In the DRC, JHR staff are based in Kinshasa and Bukavu. Staff train journalists across the country. JHR supports reporters and journalism students, helping them put their skills into practice to make human rights radio and TV documentaries.
In the lead-up to an expected presidential election in 2016, JHR’s team will be focusing on increasing non-partisan election reporting across the country.
JHR's work in the DRC is supported by the Flatley Family Foundation, the National Endowment for Democracy, and the US Embassy in Democratic Republic of Congo.
The Democratic Republic of the Congo (DRC)
In partnership with the Community Media Network and the Center for Defending Freedom of Journalists, JHR is training journalists and journalism students in human rights reporting and data journalism. Headquartered in Amman, JHR's work has a national reach. Using data to inform coverage of freedom of expression violations, human rights and gender discrimination, JHR-trained journalists are strengthening the media sector and expanding public dialogue on human rights.
JHR's work in Jordan is supported by the U.S.-Middle East Partnership Initiative and the United Nations Democracy Fund.
For more information:
Check out this Infographic that illustrates the work JHR has accomplished in Jordan since 2011.
Middle East and North Africa
This project aims to improve government accountability in South Sudan through strengthened capacity of the media to report on issues of importance to South Sudanese citizens. Through a mentoring approach, Journalists for Human Rights trains South Sudanese journalists to report on issues of service delivery, such as education, health and governance, using an approach that includes participatory reporting, non-discriminatory language, and how to put a human face on the issues. Training is based in local media houses so that capacity built through the project benefits local media directly. Media managers are also provided with increased capacity to run and manage their own organizations. The project works with representatives of the Government of South Sudan and civil society to facilitate increased understanding of the role of media in democracy and governance.
JHR has trained 165 South Sudanese journalists on human rights reporting. Enhanced and developed the skills of 13 media managers on leadership, human rights reporting and the utilization of the SMS technology.
Successfully, an academic curriculum is finalized for the University of Juba on how to teach human rights reporting. The first report that assesses the right to access information in the country was generated.
This program is funded by:
The Indigenous Reporters Program (IRP) is JHR’s first development program focusing its activities on Canadian soil. Scaled from the successful Northern Ontario Initiative pilot program, the Indigenous Reporters Program has two goals: 1) to build opportunities for Indigenous peoples to pursue careers in media, ultimately strengthening the Indigenous voice in Canadian media, and 2) to ensure that non-Indigenous journalists are trained in best practices for reporting on Indigenous people, culture and issues. Through improving the quality and quantity of Indigenous voices and stories in the Canadian media, JHR is ensuring that the wider populace is better informed on these topics. This improved understanding is essential for true reconciliation between Indigenous and non-Indigenous Canadians.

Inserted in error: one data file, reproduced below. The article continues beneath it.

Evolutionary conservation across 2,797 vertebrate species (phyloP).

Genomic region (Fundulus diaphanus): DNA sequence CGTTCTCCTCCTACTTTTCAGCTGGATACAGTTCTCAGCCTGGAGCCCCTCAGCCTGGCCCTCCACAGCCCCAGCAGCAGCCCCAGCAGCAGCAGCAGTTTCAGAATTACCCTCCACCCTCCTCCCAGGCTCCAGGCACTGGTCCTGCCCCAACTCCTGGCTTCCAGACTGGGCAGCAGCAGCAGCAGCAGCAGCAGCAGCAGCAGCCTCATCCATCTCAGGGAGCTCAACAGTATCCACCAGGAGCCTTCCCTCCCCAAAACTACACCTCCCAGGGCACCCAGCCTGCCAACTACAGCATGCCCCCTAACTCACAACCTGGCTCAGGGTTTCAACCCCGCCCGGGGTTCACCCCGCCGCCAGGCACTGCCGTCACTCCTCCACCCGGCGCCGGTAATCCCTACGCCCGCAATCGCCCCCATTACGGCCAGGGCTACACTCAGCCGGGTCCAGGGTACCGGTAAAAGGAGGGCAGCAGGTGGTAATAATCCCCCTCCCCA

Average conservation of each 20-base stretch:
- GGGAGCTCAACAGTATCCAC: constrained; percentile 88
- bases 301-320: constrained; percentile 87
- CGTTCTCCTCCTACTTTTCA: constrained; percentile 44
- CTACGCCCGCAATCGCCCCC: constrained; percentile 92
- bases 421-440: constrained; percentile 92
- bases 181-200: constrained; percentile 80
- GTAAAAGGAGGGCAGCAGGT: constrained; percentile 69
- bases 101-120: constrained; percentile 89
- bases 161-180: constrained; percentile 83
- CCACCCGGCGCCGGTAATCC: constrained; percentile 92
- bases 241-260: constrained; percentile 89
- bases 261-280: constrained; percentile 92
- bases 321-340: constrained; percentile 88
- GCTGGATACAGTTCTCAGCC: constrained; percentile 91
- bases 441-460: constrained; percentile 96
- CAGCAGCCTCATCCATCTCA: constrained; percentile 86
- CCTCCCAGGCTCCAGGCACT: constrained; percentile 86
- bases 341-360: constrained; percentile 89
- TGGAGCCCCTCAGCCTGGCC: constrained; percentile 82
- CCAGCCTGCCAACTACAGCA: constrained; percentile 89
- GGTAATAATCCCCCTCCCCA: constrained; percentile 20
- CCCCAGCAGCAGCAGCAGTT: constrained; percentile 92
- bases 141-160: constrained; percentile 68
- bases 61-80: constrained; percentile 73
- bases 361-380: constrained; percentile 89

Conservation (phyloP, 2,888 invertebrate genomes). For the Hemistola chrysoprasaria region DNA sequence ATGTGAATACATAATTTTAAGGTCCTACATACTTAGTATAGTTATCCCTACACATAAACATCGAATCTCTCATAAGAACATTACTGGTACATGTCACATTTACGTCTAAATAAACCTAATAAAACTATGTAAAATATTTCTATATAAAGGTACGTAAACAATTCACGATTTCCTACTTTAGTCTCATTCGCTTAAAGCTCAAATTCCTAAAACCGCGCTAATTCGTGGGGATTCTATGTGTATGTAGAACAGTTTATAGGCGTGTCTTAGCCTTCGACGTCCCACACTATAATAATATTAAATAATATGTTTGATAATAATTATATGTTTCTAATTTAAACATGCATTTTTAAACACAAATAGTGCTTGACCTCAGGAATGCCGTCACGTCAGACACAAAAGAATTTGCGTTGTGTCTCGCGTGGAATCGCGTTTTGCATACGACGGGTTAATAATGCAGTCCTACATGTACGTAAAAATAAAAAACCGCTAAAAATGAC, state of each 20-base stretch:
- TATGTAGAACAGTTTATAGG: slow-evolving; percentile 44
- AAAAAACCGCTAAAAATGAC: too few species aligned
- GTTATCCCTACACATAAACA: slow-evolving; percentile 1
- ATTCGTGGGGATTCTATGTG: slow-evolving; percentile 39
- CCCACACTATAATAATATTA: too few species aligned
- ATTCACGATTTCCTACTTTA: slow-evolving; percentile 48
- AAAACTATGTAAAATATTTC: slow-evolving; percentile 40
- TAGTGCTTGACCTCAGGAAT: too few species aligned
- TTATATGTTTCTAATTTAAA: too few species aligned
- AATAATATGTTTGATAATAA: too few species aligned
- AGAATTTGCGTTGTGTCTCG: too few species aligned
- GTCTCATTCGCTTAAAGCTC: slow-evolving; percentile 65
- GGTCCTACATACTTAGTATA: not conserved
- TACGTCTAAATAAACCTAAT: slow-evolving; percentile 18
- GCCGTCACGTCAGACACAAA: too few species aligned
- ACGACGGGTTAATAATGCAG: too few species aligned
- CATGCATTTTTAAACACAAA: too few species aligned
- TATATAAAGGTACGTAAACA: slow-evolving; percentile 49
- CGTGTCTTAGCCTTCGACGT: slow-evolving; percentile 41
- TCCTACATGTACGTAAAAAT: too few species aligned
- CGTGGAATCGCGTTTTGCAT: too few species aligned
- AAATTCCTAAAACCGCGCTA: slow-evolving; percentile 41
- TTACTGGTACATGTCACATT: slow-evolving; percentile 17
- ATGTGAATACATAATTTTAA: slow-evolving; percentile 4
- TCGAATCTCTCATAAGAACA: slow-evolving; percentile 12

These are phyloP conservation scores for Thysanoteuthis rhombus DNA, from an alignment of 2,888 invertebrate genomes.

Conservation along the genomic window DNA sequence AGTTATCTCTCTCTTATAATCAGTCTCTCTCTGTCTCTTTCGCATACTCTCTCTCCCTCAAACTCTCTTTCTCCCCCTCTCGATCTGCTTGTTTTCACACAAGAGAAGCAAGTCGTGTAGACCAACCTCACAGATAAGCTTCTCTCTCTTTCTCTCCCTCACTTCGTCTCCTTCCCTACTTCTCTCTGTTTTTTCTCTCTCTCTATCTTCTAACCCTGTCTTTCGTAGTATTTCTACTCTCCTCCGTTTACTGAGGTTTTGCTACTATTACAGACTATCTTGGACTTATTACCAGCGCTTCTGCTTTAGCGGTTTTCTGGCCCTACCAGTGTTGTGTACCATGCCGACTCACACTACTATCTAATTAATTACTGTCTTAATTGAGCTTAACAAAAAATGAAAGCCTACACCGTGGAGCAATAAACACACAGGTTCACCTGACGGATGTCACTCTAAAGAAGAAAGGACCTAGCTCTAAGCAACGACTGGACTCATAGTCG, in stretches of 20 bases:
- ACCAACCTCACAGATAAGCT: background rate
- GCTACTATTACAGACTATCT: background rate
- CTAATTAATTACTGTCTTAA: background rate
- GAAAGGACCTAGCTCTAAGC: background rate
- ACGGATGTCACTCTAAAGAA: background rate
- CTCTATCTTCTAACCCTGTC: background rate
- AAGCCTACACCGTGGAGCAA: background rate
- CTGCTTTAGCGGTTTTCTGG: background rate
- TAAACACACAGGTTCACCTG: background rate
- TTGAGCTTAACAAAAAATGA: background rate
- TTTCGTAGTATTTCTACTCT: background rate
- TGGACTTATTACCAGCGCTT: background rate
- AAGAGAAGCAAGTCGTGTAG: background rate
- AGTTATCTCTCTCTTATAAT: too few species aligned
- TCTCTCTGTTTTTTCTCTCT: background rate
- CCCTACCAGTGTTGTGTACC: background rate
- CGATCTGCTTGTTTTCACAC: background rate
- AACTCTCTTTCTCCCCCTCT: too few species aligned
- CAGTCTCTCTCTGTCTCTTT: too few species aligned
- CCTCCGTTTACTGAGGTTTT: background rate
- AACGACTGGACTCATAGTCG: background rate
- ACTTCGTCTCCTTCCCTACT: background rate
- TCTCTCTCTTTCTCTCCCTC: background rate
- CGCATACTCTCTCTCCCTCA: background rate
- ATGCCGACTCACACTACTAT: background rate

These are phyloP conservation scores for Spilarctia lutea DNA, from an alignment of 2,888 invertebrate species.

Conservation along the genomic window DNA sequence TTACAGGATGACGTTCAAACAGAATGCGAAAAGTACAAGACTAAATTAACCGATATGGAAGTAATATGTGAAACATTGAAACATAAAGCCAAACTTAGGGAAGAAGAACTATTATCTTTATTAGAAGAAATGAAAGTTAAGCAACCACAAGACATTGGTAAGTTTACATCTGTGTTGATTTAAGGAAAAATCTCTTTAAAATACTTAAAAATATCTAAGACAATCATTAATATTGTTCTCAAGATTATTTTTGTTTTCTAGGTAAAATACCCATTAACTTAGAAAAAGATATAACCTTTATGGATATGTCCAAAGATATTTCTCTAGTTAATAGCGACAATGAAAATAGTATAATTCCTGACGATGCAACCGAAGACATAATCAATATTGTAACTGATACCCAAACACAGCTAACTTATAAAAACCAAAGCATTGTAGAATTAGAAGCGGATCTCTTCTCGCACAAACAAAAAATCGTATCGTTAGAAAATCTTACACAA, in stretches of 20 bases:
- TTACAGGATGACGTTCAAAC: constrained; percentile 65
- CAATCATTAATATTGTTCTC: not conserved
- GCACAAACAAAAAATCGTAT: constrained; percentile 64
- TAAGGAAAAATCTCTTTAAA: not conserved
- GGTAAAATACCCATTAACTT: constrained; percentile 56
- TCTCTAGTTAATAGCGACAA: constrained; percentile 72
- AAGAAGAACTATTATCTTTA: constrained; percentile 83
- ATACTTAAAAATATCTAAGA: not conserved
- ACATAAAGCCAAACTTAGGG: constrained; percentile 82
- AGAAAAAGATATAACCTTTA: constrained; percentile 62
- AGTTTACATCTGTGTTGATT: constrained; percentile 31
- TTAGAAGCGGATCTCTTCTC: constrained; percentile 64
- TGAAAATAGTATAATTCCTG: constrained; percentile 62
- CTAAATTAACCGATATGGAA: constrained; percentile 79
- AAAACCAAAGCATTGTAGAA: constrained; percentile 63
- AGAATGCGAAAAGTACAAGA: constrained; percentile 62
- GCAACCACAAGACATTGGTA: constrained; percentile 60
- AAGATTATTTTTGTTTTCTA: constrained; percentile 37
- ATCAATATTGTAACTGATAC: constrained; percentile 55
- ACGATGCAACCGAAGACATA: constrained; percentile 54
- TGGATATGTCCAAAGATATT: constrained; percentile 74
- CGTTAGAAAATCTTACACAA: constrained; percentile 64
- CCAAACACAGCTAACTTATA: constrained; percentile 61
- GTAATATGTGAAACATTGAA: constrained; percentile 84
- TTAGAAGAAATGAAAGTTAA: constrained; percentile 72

Program support provided by:
The project, based in Turkey, will help build the skills and strengths of these journalists and ensure the sustainability of a selected number of independent Syrian media outlets. The training of journalists is designed to foster inclusive and informed public dialogue on human rights, while countering hate speech.
The project will also work with media managers to help build sustainable business plans so they can work independently and create opportunities for public dialogue on human rights and democracy.
The Syrian Arab Republic, in civil conflict since 2011, has not enjoyed a free media in decades. Media outlets exist in an atmosphere of harassment and fear. A strong and free media is critical to act as an independent referee between the state and the broad society and for the public to be freely informed.
The project is designed to address this problem directly through helping media outlets expand their audience share and revenue base.
JHR trainers will also work with Syrian journalists to enhance their skills to produce unbiased, and accurate news stories on human rights, democracy and governance issues, including the use of data journalism tools and new technology.
This program is funded by:
JHR, in partnership with the University of the Witswaterand and Ryerson University launched the Journalism and Media Lab (JAMLAB) to consider new ideas in media and new media business models. The JAMLAB is a six-month hothouse accelerator programme for journalism and media innovators. It will provide teams with the tools, facilities, contacts, and support necessary to realize their ideas and ambitions.
For more on the JAMLAB and to read stories from the field, click here.